Still, Eichstaedt acknowledges that initiative author Breean Beggs, a city councilman and the Center for Justice's former "Chief Catalyst," has examined the issue exhaustively, and says he's found a potential legal justification. Eichstaedt said that he respects Beggs' insight on this issue.
We summarized it this way in our "Boom Town" cover story:
Federal law allows states and municipalities to introduce additional rail safety regulations to address "essentially local" safety hazards, as long as they're not already covered by federal law or overly burdensome to interstate commerce.
Beggs argues that the safety hazard in Spokane is unique — the oil trains are passing through downtown on elevated tracks, above an aquifer that's the sole source of Spokane's drinking water.
"If the train derails, it falls 30 feet onto the pavement. It's more likely to blow up," Beggs says. "In Mosier [Oregon] it burst, even tipping over. If it's elevated, all that force is dangerous. Way more likely to explode."
He argues that the cost of the proposed regulation, only 4 cents per gallon of oil, isn't overly burdensome.
Beggs is not exactly a greenhorn when it comes to lawsuits about oil dangers. He represented the family of a boy killed in the Olympic Pipeline explosion
in Bellingham, Washington, in June 1999. He points to a 2003 case in California, Union Pacific v. California Public Utilities Commission
, which found some very narrow regulations that a state commission could impose upon a railroad.
"I haven’t seen the analysis," Eichstaedt says. "I don’t understand how he’s applying that case to this circumstance."
The case could also be seen as an example of how courts largely reject
state and local governments' attempts to regulate railroads. Here's how we put it:
While the court allowed the California Public Utilities Commission to fine railroads for failing to follow their own safety standards, it rejected the arguments that steep curves, sharp turns or the potential environmental damage to local rivers counted as "essentially local" hazards. The courts nixed most of the regulations proposed by the CPUC, including training requirements and braking systems, warning that "the effect of such a patchwork regulatory scheme would be immense."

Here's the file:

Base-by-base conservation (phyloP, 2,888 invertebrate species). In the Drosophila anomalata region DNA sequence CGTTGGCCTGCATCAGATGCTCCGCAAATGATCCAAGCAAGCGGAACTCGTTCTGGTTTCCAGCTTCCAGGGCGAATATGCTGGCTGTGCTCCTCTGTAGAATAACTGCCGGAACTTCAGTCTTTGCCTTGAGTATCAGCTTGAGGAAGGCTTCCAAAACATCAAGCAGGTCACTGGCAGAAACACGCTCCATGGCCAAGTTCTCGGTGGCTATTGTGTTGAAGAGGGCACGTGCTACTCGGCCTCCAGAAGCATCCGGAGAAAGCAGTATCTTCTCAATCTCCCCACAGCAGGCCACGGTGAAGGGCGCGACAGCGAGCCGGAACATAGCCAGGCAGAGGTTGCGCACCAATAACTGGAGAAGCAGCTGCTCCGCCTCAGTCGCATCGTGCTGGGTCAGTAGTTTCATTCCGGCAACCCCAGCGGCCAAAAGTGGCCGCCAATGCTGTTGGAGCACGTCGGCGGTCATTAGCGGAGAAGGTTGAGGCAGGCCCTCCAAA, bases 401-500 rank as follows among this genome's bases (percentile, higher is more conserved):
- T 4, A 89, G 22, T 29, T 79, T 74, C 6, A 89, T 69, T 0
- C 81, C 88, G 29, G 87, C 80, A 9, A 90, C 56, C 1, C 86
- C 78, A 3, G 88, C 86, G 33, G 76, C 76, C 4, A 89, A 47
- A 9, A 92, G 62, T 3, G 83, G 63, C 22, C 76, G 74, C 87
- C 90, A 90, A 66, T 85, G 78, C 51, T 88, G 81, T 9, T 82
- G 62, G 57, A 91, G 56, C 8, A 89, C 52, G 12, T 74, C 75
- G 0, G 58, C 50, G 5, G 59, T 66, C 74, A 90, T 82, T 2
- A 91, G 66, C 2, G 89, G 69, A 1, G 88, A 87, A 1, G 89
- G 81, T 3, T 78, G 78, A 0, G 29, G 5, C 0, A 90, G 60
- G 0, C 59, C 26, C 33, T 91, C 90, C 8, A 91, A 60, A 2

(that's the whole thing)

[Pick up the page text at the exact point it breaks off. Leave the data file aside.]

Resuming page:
Beggs says he thinks that many of his constituents would be willing for the city to take on the legal risk if it meant decreasing the more explosive risk.
"I'm not a crusader on this issue," Beggs says. "I'm just, like, 'Give the voters a choice.' They get to decide. Do you want us to take every effort you can to avoid [an oil train disaster?] Then vote yes."
But Eichstaedt notes that despite the nationwide concern over explosive train traffic, other cities haven't gone the route Spokane is proposing.
"If it was this easy, why hasn’t it been done someplace else?" he asks. Ultimately, he suggests that seeking national regulation may be more successful.
"We really need to be focused, as frustrating as it is, on the national solution to this," Eichstaedt says.
That doesn't mean he buys into all the opponents' arguments regarding the initiative. He's not convinced, for example, that the city will be required to spend vast amounts of money defending the initiative. He wonders if the city would be able to simply decline to defend the initiative in a lawsuit.
City Attorney Michael Ormsby says whether the city attorney's office would be forced to defend an initiative depends on the circumstances. He declined to weigh in on the specifics of the Safer Spokane initiative.
"I’d rather wait and see what happens," Ormsby says.
And if it's voted down? Eichstaedt worries that the failure of the initiative could give the railroads and oil companies the wrong impression about how worried city voters are regarding an oil train explosion.
"The railroads are going to be able to spend tons of money to fight this: I think it sends a bad message if this fails," Eichstaedt says. "Then the opponents [of regulating the oil trains] are going to say, 'Spokane doesn’t really care about this issue.'"